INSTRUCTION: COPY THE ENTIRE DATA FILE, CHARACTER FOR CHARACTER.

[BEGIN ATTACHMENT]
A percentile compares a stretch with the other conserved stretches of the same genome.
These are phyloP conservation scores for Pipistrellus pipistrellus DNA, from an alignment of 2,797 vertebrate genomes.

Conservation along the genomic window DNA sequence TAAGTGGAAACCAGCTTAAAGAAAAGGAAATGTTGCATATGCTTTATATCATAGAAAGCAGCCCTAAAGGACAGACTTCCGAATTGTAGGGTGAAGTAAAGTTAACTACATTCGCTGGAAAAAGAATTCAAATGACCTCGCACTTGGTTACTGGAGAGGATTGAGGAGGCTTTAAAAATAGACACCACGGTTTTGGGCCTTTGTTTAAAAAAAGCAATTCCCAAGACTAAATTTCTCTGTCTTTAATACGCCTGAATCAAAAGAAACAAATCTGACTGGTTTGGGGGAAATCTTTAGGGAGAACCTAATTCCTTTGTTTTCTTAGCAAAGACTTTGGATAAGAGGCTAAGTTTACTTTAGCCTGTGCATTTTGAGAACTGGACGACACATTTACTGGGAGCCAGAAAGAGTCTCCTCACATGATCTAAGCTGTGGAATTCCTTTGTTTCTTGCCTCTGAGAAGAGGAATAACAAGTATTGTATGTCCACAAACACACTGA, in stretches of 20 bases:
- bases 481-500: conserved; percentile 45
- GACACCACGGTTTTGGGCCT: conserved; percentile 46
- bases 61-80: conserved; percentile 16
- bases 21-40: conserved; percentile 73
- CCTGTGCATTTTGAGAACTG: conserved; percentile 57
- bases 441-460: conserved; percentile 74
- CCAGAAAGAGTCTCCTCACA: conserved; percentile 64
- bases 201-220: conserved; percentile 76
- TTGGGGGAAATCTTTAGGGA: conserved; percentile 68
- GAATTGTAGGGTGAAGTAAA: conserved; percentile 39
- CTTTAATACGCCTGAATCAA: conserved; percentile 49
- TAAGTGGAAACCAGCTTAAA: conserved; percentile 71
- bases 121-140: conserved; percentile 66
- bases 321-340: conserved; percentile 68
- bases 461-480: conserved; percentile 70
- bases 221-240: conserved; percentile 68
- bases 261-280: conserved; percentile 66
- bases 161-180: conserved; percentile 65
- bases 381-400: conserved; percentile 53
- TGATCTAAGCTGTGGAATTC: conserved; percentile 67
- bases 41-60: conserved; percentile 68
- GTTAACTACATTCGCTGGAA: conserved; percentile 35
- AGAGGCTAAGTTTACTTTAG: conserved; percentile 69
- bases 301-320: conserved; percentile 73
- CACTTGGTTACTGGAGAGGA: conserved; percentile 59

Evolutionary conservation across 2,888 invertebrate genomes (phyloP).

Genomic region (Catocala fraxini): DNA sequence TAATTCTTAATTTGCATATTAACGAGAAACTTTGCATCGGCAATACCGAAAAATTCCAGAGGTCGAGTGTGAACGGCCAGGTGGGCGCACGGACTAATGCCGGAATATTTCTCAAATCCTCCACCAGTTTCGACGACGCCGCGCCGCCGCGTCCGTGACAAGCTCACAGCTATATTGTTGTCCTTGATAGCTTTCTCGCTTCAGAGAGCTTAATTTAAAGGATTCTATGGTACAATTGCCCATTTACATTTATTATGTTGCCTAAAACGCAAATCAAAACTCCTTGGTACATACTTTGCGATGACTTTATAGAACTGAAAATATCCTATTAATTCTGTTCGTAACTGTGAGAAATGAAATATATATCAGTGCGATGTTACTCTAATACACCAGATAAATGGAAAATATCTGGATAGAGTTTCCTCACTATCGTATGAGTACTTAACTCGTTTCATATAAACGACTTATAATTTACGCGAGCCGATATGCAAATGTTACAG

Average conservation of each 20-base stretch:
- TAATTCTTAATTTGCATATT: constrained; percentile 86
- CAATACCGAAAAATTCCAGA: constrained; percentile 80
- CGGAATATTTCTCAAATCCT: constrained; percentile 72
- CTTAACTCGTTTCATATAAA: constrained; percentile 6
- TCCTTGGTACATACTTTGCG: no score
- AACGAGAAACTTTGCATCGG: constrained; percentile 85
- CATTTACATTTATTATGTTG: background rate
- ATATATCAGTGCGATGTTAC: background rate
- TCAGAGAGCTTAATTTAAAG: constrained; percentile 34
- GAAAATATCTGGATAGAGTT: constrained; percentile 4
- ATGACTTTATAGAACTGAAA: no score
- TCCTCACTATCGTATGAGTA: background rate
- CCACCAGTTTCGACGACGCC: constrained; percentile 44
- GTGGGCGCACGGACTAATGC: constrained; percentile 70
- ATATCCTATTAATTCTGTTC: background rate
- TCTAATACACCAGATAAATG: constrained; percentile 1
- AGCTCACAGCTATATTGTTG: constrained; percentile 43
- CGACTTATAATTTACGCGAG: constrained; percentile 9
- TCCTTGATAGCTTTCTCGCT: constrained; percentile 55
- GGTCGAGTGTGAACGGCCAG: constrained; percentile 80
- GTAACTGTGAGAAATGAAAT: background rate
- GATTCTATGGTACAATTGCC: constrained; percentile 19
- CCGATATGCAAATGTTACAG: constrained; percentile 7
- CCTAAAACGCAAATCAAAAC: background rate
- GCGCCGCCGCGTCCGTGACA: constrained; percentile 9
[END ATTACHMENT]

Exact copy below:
A percentile compares a stretch with the other conserved stretches of the same genome.
These are phyloP conservation scores for Pipistrellus pipistrellus DNA, from an alignment of 2,797 vertebrate genomes.

Conservation along the genomic window DNA sequence TAAGTGGAAACCAGCTTAAAGAAAAGGAAATGTTGCATATGCTTTATATCATAGAAAGCAGCCCTAAAGGACAGACTTCCGAATTGTAGGGTGAAGTAAAGTTAACTACATTCGCTGGAAAAAGAATTCAAATGACCTCGCACTTGGTTACTGGAGAGGATTGAGGAGGCTTTAAAAATAGACACCACGGTTTTGGGCCTTTGTTTAAAAAAAGCAATTCCCAAGACTAAATTTCTCTGTCTTTAATACGCCTGAATCAAAAGAAACAAATCTGACTGGTTTGGGGGAAATCTTTAGGGAGAACCTAATTCCTTTGTTTTCTTAGCAAAGACTTTGGATAAGAGGCTAAGTTTACTTTAGCCTGTGCATTTTGAGAACTGGACGACACATTTACTGGGAGCCAGAAAGAGTCTCCTCACATGATCTAAGCTGTGGAATTCCTTTGTTTCTTGCCTCTGAGAAGAGGAATAACAAGTATTGTATGTCCACAAACACACTGA, in stretches of 20 bases:
- bases 481-500: conserved; percentile 45
- GACACCACGGTTTTGGGCCT: conserved; percentile 46
- bases 61-80: conserved; percentile 16
- bases 21-40: conserved; percentile 73
- CCTGTGCATTTTGAGAACTG: conserved; percentile 57
- bases 441-460: conserved; percentile 74
- CCAGAAAGAGTCTCCTCACA: conserved; percentile 64
- bases 201-220: conserved; percentile 76
- TTGGGGGAAATCTTTAGGGA: conserved; percentile 68
- GAATTGTAGGGTGAAGTAAA: conserved; percentile 39
- CTTTAATACGCCTGAATCAA: conserved; percentile 49
- TAAGTGGAAACCAGCTTAAA: conserved; percentile 71
- bases 121-140: conserved; percentile 66
- bases 321-340: conserved; percentile 68
- bases 461-480: conserved; percentile 70
- bases 221-240: conserved; percentile 68
- bases 261-280: conserved; percentile 66
- bases 161-180: conserved; percentile 65
- bases 381-400: conserved; percentile 53
- TGATCTAAGCTGTGGAATTC: conserved; percentile 67
- bases 41-60: conserved; percentile 68
- GTTAACTACATTCGCTGGAA: conserved; percentile 35
- AGAGGCTAAGTTTACTTTAG: conserved; percentile 69
- bases 301-320: conserved; percentile 73
- CACTTGGTTACTGGAGAGGA: conserved; percentile 59

Evolutionary conservation across 2,888 invertebrate genomes (phyloP).

Genomic region (Catocala fraxini): DNA sequence TAATTCTTAATTTGCATATTAACGAGAAACTTTGCATCGGCAATACCGAAAAATTCCAGAGGTCGAGTGTGAACGGCCAGGTGGGCGCACGGACTAATGCCGGAATATTTCTCAAATCCTCCACCAGTTTCGACGACGCCGCGCCGCCGCGTCCGTGACAAGCTCACAGCTATATTGTTGTCCTTGATAGCTTTCTCGCTTCAGAGAGCTTAATTTAAAGGATTCTATGGTACAATTGCCCATTTACATTTATTATGTTGCCTAAAACGCAAATCAAAACTCCTTGGTACATACTTTGCGATGACTTTATAGAACTGAAAATATCCTATTAATTCTGTTCGTAACTGTGAGAAATGAAATATATATCAGTGCGATGTTACTCTAATACACCAGATAAATGGAAAATATCTGGATAGAGTTTCCTCACTATCGTATGAGTACTTAACTCGTTTCATATAAACGACTTATAATTTACGCGAGCCGATATGCAAATGTTACAG

Average conservation of each 20-base stretch:
- TAATTCTTAATTTGCATATT: constrained; percentile 86
- CAATACCGAAAAATTCCAGA: constrained; percentile 80
- CGGAATATTTCTCAAATCCT: constrained; percentile 72
- CTTAACTCGTTTCATATAAA: constrained; percentile 6
- TCCTTGGTACATACTTTGCG: no score
- AACGAGAAACTTTGCATCGG: constrained; percentile 85
- CATTTACATTTATTATGTTG: background rate
- ATATATCAGTGCGATGTTAC: background rate
- TCAGAGAGCTTAATTTAAAG: constrained; percentile 34
- GAAAATATCTGGATAGAGTT: constrained; percentile 4
- ATGACTTTATAGAACTGAAA: no score
- TCCTCACTATCGTATGAGTA: background rate
- CCACCAGTTTCGACGACGCC: constrained; percentile 44
- GTGGGCGCACGGACTAATGC: constrained; percentile 70
- ATATCCTATTAATTCTGTTC: background rate
- TCTAATACACCAGATAAATG: constrained; percentile 1
- AGCTCACAGCTATATTGTTG: constrained; percentile 43
- CGACTTATAATTTACGCGAG: constrained; percentile 9
- TCCTTGATAGCTTTCTCGCT: constrained; percentile 55
- GGTCGAGTGTGAACGGCCAG: constrained; percentile 80
- GTAACTGTGAGAAATGAAAT: background rate
- GATTCTATGGTACAATTGCC: constrained; percentile 19
- CCGATATGCAAATGTTACAG: constrained; percentile 7
- CCTAAAACGCAAATCAAAAC: background rate
- GCGCCGCCGCGTCCGTGACA: constrained; percentile 9